Vancouver herpes dating
This is where I feel a little concerned, and not from a coaching or therapy perspective (that has to do with helping you find a more supportive outlook), but from a physical health standpoint.
I've conferred with my partner Todd (who is a physician) and I've read (as I'm sure you have) numerous websites about the typical symptoms of herpes.
And the not-so-"funny" thing is, it's more common to be thought of as "dirty" or "damaged goods" if you have HSV2, yet no one seems to mind if it's "just a cold sore." HSV1 and HSV2 are essentially the same virus -- it's just a matter of where they present on the body.
So, to the aware individual who has done her homework on the Herpes virus, you are no more "dirty" or "damaged goods" if you have HSV2 instead of HSV1. Mary, I feel that your question about herpes is so critically important because your major concern has to do with the ongoing painful physical symptoms that you've endured and how you could never risk passing this on to someone you love.
However, I also feel that the pertinent thing to keep in mind here is that the symptoms you are having are not "normal" (without trying to make you feel "abnormal").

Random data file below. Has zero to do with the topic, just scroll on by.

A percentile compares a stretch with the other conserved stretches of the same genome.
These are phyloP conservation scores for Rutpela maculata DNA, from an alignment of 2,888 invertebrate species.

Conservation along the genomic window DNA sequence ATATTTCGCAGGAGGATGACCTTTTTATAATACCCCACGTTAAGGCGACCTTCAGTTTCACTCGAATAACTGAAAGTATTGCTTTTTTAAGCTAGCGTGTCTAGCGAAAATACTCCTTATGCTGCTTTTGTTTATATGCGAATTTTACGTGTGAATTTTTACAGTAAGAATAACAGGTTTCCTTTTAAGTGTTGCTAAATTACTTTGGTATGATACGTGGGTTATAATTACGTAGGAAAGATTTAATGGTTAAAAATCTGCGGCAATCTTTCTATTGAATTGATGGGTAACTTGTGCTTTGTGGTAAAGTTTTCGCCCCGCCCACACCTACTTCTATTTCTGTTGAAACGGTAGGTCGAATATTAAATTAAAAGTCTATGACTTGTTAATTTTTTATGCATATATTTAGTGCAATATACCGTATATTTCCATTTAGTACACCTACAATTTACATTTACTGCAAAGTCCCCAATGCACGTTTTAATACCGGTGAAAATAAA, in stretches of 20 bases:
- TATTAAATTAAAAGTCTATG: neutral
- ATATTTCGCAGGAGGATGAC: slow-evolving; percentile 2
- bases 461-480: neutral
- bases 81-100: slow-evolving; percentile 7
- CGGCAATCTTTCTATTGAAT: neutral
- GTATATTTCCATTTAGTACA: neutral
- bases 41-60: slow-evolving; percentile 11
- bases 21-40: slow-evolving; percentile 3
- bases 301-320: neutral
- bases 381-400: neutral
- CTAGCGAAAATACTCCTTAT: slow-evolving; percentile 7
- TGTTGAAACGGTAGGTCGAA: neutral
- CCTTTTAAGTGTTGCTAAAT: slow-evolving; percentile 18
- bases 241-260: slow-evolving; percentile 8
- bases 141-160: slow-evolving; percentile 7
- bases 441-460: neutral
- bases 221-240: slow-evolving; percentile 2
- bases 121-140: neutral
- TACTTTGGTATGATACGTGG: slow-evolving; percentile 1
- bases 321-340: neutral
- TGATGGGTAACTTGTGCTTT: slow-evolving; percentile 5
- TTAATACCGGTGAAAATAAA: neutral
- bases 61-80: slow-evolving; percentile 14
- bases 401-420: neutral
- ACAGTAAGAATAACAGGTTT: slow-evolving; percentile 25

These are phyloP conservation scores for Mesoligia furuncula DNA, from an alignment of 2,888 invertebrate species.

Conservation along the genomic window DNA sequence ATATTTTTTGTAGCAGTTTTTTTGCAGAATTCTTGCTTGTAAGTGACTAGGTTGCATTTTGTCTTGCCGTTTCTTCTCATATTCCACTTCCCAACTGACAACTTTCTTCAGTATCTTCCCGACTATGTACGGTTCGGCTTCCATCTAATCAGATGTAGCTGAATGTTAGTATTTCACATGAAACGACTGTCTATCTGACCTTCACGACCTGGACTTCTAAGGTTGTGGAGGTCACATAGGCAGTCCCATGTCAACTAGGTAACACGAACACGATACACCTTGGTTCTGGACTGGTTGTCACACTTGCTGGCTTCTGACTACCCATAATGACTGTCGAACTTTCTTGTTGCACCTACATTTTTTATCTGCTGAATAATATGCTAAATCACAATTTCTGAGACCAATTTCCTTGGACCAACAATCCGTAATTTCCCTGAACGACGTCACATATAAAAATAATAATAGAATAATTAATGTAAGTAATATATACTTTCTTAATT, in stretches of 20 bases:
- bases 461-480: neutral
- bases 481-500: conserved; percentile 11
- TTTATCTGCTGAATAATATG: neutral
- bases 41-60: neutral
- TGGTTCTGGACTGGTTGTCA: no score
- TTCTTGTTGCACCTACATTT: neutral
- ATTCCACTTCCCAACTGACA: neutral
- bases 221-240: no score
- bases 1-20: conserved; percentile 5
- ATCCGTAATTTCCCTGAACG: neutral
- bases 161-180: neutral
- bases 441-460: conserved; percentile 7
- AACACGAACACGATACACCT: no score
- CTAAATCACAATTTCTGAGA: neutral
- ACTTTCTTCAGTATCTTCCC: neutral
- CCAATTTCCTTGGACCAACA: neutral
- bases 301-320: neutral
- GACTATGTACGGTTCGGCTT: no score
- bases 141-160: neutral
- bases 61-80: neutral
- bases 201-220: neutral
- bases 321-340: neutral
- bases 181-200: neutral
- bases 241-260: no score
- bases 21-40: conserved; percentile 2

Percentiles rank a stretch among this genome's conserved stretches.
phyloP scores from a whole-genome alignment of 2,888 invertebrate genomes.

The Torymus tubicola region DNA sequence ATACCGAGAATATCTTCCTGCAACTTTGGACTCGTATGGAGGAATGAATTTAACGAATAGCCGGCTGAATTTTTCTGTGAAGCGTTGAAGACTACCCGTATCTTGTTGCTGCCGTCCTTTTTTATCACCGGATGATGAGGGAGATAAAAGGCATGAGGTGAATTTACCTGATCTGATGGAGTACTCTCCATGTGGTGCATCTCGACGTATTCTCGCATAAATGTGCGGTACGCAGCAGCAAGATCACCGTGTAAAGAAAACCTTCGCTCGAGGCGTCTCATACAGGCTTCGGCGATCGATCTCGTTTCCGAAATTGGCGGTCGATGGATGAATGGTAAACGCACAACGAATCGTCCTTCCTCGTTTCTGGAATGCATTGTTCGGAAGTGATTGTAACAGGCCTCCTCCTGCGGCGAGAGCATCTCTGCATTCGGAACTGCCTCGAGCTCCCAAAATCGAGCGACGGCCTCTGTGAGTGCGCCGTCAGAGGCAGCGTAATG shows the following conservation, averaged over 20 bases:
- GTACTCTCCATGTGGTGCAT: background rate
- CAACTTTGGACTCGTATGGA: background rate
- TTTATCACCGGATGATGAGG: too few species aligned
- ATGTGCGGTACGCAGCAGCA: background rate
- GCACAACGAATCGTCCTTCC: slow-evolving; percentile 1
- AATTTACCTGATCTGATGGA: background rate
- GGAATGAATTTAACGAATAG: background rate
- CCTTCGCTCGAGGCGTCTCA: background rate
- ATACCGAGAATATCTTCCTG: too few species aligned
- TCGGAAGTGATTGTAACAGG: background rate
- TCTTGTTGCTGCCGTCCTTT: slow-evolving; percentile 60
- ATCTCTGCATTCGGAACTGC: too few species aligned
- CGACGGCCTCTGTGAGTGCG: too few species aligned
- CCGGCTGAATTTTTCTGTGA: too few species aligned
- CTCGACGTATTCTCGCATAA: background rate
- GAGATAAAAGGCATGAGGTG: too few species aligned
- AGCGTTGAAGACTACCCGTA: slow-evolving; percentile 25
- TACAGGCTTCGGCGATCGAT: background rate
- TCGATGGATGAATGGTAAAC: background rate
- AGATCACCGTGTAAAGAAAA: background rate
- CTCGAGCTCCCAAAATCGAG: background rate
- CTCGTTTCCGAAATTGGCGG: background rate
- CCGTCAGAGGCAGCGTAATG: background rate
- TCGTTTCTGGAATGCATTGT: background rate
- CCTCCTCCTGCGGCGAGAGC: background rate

According to Web MD.com: You may never notice symptoms from an HSV infection.
I have many reasons for engaging in this kind of relationship (a very long story) but believe me, it's not my long term choice.
), my question is, how can I possibly put anyone that I love and care about in this position?Dear Colette, my question is a bit "heavy" and I hope you are willing to help me with it, because it is totally messing with my body, my heart, my head, with my confidence, with my ability to believe that it's possible for anyone to ever love me again, or ever want to risk being with me because of the physical and psychological impact.I wish it weren't true, but I have contracted the virus for genital herpes.And, one of the greatest dichotomies is that the VERY thing, for me, that demonstrates my true love for a man is to have an intimate sexual relationship with him.
I've given myself to very few men over the years, and one of these very few men (who happens to be married, but we are in an open relationship together with his wife's consent, we are essentially "friends with benefits"); well, he was someone that I've always believed cared for me. And what makes this whole situation even worse is that he TOLD me he had it and I didn't take any precautions to protect myself. I've even told my friends that "he didn't know he had it" because I can't even admit to myself that I didn't look out for myself the way I should have.I would however like to bring your attention to a great page I've found called "Telling Someone" on They give excellent advice on how to handle this super sensitive topic.How can I risk the health and wellbeing of someone that I love? I can only imagine the pain (both physical and emotional), the worry about your sex life being over, the anger (at him and at you) for allowing this to happen, and the stress of symptoms that just won't go away.